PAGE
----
Improvised roadblocks composed of three bricks stacked into an arch were ubiquitous during Hong Kong’s 2019 anti-government protests and have now won an award in the People’s Choice category at the Beazley Design of the Year 2020 Awards.

The simple design prevents the advance of vehicles as the brick on top of the structure falls to buttress the remaining two bricks when hit by a wheel.

bricks protest march five demands 1 July 2020 causeway bay
Photo: Joshua Kwan/United Social Press.

“I think one of the reasons that the brick arches struck such a chord with the public was that their design simplicity starkly contrasted with the complexity of the surrounding political moment,” co-curator of Designs of the Year 2020 Maria McLintock told Dezeen, an architecture and design magazine.

Using brick roadblocks to block the advance of water cannon and other police vehicles became a popular strategy among protesters in 2019, when peaceful demonstrations against an extradition bill evolved into often violent clashes between protesters and police across the city.

The “mini-stonehenges” common during the civil unrest were built from bricks pried from the city’s sidewalks. The person who first came up with the design remains unknown.

“The designer is anonymous, it is made of vernacular materials and anyone can replicate it,” McLintock told Dezeen. “There is something quite fitting here in the notion that a project designed for the people was voted for by the people.”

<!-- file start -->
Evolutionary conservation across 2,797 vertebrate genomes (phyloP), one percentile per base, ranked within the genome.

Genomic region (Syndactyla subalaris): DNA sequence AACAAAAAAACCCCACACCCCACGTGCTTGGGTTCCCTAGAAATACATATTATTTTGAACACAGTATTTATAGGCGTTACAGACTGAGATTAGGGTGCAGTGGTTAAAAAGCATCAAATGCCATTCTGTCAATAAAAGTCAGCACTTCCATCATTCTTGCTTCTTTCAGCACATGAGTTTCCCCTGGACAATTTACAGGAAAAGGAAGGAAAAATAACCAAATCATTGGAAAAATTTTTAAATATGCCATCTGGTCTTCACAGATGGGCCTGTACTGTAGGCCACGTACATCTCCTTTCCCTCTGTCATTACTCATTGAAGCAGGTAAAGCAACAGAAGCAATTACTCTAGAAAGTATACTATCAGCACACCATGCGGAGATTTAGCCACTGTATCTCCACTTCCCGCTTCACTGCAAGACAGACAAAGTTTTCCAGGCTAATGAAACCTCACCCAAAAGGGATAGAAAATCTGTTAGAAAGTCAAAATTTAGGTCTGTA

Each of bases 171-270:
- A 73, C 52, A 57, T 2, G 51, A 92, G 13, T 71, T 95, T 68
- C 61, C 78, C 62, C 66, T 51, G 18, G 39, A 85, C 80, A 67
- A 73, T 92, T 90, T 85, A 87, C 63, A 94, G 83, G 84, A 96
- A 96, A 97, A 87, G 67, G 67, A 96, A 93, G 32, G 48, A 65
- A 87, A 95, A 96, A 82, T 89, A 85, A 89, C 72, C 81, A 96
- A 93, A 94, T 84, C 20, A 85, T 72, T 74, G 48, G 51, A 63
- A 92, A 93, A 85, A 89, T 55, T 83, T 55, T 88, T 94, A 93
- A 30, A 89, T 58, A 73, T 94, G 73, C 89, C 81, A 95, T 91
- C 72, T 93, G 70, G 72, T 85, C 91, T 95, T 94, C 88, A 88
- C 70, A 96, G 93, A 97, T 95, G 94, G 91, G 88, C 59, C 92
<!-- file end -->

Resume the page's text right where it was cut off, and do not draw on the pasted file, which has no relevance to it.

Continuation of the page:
The awards, organised by London’s Design Museum of which McLintock is curator, recognise the most innovative designs in technology, architecture, fashion, digital, products and transport from across the world.

"November 12" protest roadblock
Photo: via C.C.2.0.

The overall winner for the Design of the Year 2020 Awards was the “Teeter-Totter Wall” see-saw designed by architect Rael San Fratello which allowed children to interact and play with each other across a section of former US President Donald Trump’s Mexican border wall.

Other winners include the “Impossible burger” design made of imitation meat.

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Rhoda Kwan is HKFP's Assistant Editor. She has previously written for TimeOut Hong Kong and worked at Meanjin, a literary journal. She holds a double bachelor’s degree in Law and Literature from the University of Hong Kong.